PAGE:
Ken Blaze/USA Today Sports

Ninkovich on D&K: Josh Gordon not worth risk

John Tomase
September 17, 2018 - 3:25 pm
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Count former Patriots linebacker Rob Ninkovich among those who want no part of Josh Gordon.

Appearing in studio with Dale & Keefe on Monday following Sunday's 31-20 loss to the Jaguars, Ninkovich sparred with co-host Rich Keefe over whether the Patriots should make a bid for the mercurial wideout, whom the NFL Network's Ian Rapoport is reporting could be headed to New England.

"I wouldn't, personally," Ninkovich said. "I think there's a certain amount of pressure and stress that come with playing with the Patriots, and expectations. He's in a place, really, where if they win one game, it's a celebration. There's no playoff hopes. There's no win your division. There's no failure if you don't win your division. The Patriots here, it's definitely a stressful environment. It's not easy to play here.

"The second he signs here, what is everyone saying? I think it just sends the wrong message."

Gordon has had multiple run-ins with the league's substance abuse policy, including a year-long suspension. He missed Sunday's loss in New Orleans after showing up on Saturday with a hamstring injury that was reportedly incurred during a promotional shoot. The Browns decided that was the last straw and announced he'd be released by 4 p.m. on Monday, though teams are reportedly trying to acquire him via trade first.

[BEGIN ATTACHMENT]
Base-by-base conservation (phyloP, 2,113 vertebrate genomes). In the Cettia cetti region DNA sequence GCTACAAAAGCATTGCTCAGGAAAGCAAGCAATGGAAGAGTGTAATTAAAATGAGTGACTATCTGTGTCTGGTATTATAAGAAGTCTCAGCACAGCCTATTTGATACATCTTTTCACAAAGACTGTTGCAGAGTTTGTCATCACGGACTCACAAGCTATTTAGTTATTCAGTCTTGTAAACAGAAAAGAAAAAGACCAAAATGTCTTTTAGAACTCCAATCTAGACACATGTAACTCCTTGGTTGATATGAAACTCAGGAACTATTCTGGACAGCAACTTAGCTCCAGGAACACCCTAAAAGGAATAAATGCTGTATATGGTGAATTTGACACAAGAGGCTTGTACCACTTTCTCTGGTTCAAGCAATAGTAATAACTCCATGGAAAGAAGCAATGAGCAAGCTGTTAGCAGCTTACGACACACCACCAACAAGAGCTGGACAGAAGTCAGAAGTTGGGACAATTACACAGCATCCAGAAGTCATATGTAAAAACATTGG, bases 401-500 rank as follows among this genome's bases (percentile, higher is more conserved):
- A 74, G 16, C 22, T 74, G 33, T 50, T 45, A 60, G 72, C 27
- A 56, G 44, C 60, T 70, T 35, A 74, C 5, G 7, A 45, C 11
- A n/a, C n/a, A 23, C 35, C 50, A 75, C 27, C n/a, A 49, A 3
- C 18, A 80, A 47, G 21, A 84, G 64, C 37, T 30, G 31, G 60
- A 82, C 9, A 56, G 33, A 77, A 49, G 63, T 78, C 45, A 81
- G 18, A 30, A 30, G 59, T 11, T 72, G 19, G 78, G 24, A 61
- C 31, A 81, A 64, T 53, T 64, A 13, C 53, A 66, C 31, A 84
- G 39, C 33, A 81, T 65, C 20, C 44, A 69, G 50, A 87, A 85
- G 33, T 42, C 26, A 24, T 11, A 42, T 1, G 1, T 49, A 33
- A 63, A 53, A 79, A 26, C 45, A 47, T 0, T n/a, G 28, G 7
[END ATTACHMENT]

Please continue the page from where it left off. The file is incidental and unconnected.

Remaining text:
"I don't think he would be a great fit," Ninkovich said. "There's guys that fit and guys that don't. There's a certain personality that has to be considered when you're playing for the Patriots. I question his love for the game if you've been suspended so many times or you hurt your hamstring doing a video for some kind of endorsement, when you've practiced all week. Isn't that letting down your teammates?"

Keefe pushed back that the Patriots have signed a number of players with questionable backgrounds, from Michael Floyd to Kenny Britt to Albert Haynesworth to Corey Dillon. Ninkovich described Gordon's sheer volume of transgressions as in a different league.

He also noted the difficulty of integrating into the Patriots offense under exacting quarterback Tom Brady in the middle of the season.

"First of all, receiver isn't a plug-and-play position," he said. "It's not like, OK, here's the phone book of Tom's plays and you're ready to go on Sunday. It's going to take somebody at least a month to really understand the offense. So if you bring a guy in, you've got to take another guy off the roster. At what point does your talent hide everything else?

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